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WHO advises against use of survivors' plasma to treat COVID-19

The guidance against the use of convalescent plasma, a component of blood that is rich in antibodies, was published in the British Medical Journal based on results from 16 trials involving more than 16,000 patients with varying degrees of coronavirus infection, WHO said.

December 07, 2021 / 07:34 PM IST
Representative image

Representative image

Experts at the World Health Organization (WHO) on December 7 recommended against using blood plasma from people who have recovered from COVID-19 as a treatment for patients with the illness, saying evidence has not shown the costly, time-consuming transfusions to be effective in preventing severe illness or death.

The guidance against the use of convalescent plasma, a component of blood that is rich in antibodies, was published in the British Medical Journal based on results from 16 trials involving more than 16,000 patients with varying degrees of coronavirus infection, WHO said.

Despite its initial promise, current evidence shows that it does not improve survival nor reduce the need for mechanical ventilation, and it is costly and time-consuming to administer, the UN health agency said in announcing the recommendation of an international group of experts on guideline development.

As such, the WHO makes a strong recommendation against the use of convalescent plasma in patients with non-severe illness, and a recommendation against its use in patients with severe and critical illness, except in the context of a randomised controlled trial, WHO said.

The group of experts said in an 81-page study that there was no clear benefit for critical outcomes" such as the need for mechanical ventilation – breathing machines – or deaths of COVID-19 patients.

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COVID-19 Vaccine

Frequently Asked Questions

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How does a vaccine work?

A vaccine works by mimicking a natural infection. A vaccine not only induces immune response to protect people from any future COVID-19 infection, but also helps quickly build herd immunity to put an end to the pandemic. Herd immunity occurs when a sufficient percentage of a population becomes immune to a disease, making the spread of disease from person to person unlikely. The good news is that SARS-CoV-2 virus has been fairly stable, which increases the viability of a vaccine.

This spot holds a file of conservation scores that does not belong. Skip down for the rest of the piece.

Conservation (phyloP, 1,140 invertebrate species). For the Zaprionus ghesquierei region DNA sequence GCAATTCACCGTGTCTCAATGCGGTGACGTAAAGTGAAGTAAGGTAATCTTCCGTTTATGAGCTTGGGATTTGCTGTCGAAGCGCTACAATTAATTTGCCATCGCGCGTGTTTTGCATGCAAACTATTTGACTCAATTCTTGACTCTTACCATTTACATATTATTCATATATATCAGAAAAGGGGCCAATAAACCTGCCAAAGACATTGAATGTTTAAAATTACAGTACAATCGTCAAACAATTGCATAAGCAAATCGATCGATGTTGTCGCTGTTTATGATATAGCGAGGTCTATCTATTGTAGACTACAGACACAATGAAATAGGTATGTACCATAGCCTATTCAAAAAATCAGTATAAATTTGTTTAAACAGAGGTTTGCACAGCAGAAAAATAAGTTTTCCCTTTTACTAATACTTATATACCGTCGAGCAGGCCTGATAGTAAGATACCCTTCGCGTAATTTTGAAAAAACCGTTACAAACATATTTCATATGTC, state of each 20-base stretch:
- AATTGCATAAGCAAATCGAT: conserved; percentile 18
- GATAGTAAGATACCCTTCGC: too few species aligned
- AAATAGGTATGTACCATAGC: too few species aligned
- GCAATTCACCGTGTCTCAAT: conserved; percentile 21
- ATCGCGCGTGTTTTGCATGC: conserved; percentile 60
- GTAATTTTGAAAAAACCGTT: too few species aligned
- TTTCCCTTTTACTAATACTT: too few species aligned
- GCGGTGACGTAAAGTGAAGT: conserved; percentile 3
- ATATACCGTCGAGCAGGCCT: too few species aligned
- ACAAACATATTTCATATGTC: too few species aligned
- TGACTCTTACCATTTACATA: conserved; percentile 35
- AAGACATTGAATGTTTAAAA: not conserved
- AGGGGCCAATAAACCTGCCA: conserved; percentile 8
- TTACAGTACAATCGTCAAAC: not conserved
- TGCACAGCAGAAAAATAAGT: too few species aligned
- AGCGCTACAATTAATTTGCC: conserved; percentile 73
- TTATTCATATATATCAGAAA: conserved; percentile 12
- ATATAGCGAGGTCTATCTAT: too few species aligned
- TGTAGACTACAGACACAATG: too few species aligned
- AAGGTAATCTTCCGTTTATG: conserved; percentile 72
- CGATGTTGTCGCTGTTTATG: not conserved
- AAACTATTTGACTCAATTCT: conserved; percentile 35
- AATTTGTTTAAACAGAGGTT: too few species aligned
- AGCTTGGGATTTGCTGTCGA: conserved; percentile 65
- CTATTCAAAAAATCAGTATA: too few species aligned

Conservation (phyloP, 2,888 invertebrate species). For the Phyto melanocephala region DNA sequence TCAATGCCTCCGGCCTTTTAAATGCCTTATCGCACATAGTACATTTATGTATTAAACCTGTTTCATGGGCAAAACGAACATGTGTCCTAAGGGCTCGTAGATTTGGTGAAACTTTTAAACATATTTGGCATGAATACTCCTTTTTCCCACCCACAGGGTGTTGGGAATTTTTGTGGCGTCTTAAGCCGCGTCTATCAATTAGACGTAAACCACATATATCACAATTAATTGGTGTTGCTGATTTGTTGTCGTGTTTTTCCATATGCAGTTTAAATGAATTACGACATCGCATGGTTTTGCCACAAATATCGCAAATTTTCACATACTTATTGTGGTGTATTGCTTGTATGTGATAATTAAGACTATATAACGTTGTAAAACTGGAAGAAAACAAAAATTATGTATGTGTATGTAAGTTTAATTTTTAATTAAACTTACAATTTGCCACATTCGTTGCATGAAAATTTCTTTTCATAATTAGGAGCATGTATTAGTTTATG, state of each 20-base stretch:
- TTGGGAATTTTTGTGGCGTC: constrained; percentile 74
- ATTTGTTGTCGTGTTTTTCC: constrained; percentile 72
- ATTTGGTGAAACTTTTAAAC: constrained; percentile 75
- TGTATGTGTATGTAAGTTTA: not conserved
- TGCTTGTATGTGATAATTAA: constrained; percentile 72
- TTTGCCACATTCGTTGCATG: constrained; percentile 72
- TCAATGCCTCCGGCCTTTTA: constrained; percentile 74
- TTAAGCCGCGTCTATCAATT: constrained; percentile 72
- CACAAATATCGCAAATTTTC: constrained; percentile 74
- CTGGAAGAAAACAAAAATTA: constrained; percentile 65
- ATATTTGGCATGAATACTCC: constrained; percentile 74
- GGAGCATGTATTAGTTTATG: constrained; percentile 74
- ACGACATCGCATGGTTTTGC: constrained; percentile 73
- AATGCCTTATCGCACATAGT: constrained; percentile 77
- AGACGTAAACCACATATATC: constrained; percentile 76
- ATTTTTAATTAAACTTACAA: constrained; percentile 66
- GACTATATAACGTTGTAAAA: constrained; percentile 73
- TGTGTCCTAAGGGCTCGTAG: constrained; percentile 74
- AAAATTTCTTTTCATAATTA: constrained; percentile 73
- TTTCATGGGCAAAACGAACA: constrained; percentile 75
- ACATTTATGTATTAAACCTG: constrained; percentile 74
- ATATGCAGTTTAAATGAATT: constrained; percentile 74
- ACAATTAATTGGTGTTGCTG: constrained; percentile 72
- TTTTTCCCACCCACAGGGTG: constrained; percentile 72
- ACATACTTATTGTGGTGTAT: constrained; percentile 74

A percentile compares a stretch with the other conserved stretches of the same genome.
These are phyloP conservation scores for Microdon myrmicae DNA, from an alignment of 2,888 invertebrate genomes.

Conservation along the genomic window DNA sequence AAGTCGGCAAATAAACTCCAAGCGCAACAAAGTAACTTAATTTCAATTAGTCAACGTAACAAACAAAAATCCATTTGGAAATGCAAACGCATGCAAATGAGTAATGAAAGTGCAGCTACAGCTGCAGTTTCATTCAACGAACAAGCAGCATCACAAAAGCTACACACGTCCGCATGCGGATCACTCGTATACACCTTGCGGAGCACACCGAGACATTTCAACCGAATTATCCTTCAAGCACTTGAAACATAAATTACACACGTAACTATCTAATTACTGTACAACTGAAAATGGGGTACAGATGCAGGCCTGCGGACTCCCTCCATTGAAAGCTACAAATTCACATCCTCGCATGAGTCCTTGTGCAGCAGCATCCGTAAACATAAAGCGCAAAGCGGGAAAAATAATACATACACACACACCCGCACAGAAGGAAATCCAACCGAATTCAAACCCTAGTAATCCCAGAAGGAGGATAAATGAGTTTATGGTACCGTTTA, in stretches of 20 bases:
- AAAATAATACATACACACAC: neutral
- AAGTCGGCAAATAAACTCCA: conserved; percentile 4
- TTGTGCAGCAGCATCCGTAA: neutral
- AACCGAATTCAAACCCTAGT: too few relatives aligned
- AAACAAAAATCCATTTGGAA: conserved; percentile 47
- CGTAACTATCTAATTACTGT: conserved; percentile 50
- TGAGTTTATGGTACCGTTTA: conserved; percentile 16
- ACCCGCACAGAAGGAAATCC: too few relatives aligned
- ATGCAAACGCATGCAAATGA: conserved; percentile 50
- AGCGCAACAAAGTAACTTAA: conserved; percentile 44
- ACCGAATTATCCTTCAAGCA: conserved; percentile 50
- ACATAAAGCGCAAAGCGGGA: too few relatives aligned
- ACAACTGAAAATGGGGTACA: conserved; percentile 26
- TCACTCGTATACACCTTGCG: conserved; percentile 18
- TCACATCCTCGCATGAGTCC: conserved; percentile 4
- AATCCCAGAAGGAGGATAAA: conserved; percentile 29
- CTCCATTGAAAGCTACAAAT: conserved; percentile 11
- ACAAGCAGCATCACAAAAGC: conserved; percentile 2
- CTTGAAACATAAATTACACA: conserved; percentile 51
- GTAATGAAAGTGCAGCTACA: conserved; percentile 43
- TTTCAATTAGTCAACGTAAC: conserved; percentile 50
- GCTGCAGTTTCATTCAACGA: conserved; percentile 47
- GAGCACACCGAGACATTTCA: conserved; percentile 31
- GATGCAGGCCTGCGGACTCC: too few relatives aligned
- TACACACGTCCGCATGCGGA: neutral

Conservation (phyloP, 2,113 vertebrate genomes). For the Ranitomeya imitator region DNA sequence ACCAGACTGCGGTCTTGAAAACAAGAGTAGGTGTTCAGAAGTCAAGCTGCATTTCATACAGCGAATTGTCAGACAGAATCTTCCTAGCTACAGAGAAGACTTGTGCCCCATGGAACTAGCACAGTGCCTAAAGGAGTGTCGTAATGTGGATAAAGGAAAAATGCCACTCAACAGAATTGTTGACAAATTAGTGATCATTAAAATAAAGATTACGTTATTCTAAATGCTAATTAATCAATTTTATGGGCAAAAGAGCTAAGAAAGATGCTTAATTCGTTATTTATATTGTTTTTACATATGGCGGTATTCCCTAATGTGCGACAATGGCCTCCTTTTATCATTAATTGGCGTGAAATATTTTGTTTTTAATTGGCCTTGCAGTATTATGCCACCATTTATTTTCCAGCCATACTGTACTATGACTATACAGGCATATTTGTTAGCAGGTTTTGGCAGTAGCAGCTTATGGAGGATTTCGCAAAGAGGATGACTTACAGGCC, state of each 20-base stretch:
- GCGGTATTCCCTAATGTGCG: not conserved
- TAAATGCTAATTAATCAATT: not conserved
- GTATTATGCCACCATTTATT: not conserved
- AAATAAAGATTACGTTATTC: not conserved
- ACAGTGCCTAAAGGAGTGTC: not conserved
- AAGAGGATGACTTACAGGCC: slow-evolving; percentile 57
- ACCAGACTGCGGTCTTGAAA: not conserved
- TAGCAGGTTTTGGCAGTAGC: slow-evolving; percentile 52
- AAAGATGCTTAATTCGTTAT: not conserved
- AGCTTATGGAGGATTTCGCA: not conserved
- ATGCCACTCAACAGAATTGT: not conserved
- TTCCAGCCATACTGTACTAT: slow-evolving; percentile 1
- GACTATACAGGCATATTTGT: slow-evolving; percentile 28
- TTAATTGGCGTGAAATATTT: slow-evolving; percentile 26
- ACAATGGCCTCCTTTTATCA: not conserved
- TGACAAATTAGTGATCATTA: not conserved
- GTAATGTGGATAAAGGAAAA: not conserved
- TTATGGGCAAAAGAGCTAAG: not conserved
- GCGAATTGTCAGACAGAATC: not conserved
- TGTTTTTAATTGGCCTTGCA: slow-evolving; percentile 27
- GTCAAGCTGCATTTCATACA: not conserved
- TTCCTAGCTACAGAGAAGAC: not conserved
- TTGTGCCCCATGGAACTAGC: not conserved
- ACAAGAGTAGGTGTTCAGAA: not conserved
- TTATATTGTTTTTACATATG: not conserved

How many types of vaccines are there?

There are broadly four types of vaccine — one, a vaccine based on the whole virus (this could be either inactivated, or an attenuated [weakened] virus vaccine); two, a non-replicating viral vector vaccine that uses a benign virus as vector that carries the antigen of SARS-CoV; three, nucleic-acid vaccines that have genetic material like DNA and RNA of antigens like spike protein given to a person, helping human cells decode genetic material and produce the vaccine; and four, protein subunit vaccine wherein the recombinant proteins of SARS-COV-2 along with an adjuvant (booster) is given as a vaccine.

What does it take to develop a vaccine of this kind?

Vaccine development is a long, complex process. Unlike drugs that are given to people with a diseased, vaccines are given to healthy people and also vulnerable sections such as children, pregnant women and the elderly. So rigorous tests are compulsory. History says that the fastest time it took to develop a vaccine is five years, but it usually takes double or sometimes triple that time.

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WHO previously weighed in on other COVID-19 treatments, such as recommending some steroids for patients with severe or critical cases, and advising against the use of the anti-parasite medication ivermectin and the malaria drug hydroxychloroquine.

 
Associated Press

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